240. Telegram From the Embassy in Germany to the Department of State 0
1783. Paris also for USRO. From Ball for Secretary Rusk, McGeorge Bundy and Ambassadors.1
Under Secretary Ball met with Chancellor Erhard on Nov 12 for one and a half hours. He was accompanied by Ambassadors McGhee and Thompson, and Kaysen. Westrick was present on German side.
Ball opened the discussion after the usual courtesies by saying that it was his desire to explore those matters which the Chancellor wished to discuss in Washington. In response to the Chancellor’s question, Ball said that the first topic which we considered important was to reach a common judgment on the situation in Eastern Europe and the Soviet Union and a common policy line on the basis of this judgment. It was clear that there was a rapid development of events in the Communist bloc which presented us with both dangers and opportunities.[Page 631]
Erhard agreed that the situation was a changing one. He was under no illusion that large changes in East-West relations were now feasible. However, he thought it important to remain in contact with the Soviet Union, to continue conversations, and to make such arrangements on smaller matters as would prove possible. He was happy to observe that Mr. Ball and the US share his view on the dangers of the extension of long-term credits to the Soviets by the West. It was unwise for us to help Khrushchev build up his long-run strength.
Ball said that the question of credits was urgent. We have a fair basis for judging Soviet reserves of gold and foreign exchange. We estimate that they will be paying some $800 million to $1 billion for wheat purchases this year and next, and we estimate their gold production at from $200 to $300 million per year. The Soviets had obtained credits in the past which are now coming due, and the amortization of these credits was about equal to the new credits they are obtaining. Khrushchev has stated that the Soviets intend to spend some $3 billion a year over seven years for chemical fertilizer plants. It was clear that their new land venture has been a failure and that they are taking these steps to solve their continuing agricultural problems. We estimate that about 40 per cent of this would be machinery and equipment, which they might try to purchase abroad. This investment program posed difficult choices in resource allocation and it seems certain that they will have to cut back on military expenditures and possibly on troop strength. This should dispose them to be more interested in measures of arms control and possibly even disarmament. This situation of resource pressure could also constitute a potential bargaining lever on political questions and thus it was important for the West to achieve a common position on long-term credits. Ball thought it would not be easy to achieve a common position on long-term credits in NATO. The Italian position was ambiguous, as was the Canadian; the UK appeared to desire to extend long-term credits; and Norway would probably take the same position. He said he would be seeing Mr. Heath 2 and probably Foreign Minister Butler in a few days and would discuss the matter with them before it was taken up in the NATO Council.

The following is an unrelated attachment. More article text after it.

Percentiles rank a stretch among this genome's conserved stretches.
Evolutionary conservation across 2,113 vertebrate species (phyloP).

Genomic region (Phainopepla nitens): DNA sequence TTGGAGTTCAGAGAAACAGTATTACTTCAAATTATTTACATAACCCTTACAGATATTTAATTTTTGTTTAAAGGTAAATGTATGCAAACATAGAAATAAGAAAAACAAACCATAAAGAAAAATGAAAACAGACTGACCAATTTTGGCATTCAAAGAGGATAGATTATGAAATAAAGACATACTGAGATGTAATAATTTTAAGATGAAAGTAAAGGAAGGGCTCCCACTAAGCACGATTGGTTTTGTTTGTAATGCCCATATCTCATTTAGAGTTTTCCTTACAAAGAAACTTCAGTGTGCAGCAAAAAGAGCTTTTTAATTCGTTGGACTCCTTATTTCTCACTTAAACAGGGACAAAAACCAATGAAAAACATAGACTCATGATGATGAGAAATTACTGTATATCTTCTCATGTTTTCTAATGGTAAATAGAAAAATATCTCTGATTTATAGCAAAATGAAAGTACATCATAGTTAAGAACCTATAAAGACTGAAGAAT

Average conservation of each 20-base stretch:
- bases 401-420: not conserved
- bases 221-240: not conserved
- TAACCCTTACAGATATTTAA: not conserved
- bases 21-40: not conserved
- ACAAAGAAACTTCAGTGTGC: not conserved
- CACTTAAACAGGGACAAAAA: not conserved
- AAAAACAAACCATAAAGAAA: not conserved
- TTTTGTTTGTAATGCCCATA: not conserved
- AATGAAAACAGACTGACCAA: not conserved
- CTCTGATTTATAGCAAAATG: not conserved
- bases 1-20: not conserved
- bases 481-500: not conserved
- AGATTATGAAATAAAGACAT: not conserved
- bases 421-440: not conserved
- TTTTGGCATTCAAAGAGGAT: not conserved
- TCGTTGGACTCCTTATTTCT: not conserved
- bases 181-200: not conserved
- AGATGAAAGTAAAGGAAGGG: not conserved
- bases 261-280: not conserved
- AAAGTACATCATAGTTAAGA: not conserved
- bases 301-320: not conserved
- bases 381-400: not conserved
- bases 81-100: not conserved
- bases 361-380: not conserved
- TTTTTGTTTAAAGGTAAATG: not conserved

Erhard responded that he shared Ball’s estimate of the Soviet situation. Trade alone would offer the Soviets very limited opportunities, since they had little to supply to the West. Therefore, credits were the central problem in Soviet economic relations with the West. He also shared Ball’s skepticism on the position of the UK. Germany, of course, would support the US position very strongly. It was his judgment that France would also support this position since it was consonant with De Gaulle’s general views on relations with the Soviets. It was less clear [Page 632] what the others would do. Germany thinks it equally undesirable to extend long-term credits to the satellites, but does wish to improve trade relations with them to change the somewhat rigid position which had previously governed their relations.